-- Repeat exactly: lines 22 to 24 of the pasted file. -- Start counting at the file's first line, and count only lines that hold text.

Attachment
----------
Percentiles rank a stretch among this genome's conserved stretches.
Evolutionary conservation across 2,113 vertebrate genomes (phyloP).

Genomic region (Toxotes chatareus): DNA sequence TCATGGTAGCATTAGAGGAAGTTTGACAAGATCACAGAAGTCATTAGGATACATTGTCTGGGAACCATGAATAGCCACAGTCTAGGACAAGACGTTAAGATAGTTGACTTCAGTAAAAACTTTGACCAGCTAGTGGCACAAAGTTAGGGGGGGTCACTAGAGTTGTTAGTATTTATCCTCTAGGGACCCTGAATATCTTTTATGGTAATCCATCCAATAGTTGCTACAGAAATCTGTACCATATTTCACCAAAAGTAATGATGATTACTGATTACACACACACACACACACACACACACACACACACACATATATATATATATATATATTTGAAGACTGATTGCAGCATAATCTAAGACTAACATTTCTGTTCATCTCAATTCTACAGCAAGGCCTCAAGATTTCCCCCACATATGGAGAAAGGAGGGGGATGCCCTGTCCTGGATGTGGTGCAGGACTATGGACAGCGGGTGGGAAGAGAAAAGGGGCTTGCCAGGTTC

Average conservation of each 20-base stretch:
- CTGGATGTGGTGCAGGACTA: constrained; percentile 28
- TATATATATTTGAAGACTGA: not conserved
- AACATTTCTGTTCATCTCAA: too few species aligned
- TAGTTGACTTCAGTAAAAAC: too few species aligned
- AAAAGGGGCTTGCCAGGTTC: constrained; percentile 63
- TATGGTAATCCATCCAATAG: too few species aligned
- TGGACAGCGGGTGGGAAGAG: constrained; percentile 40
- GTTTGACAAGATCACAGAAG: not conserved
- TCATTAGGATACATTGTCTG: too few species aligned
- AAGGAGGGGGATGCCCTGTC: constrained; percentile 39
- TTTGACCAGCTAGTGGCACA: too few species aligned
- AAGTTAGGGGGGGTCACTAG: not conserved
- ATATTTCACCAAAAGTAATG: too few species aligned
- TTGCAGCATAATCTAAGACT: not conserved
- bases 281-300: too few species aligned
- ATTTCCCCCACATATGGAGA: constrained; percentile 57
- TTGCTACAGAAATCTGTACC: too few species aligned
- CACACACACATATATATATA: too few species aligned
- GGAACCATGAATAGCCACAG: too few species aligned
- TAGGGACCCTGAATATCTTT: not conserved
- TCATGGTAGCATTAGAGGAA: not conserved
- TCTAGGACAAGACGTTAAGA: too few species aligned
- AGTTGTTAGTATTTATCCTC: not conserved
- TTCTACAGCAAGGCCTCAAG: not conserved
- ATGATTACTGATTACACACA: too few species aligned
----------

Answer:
- CACACACACATATATATATA: too few species aligned
- GGAACCATGAATAGCCACAG: too few species aligned
- TAGGGACCCTGAATATCTTT: not conserved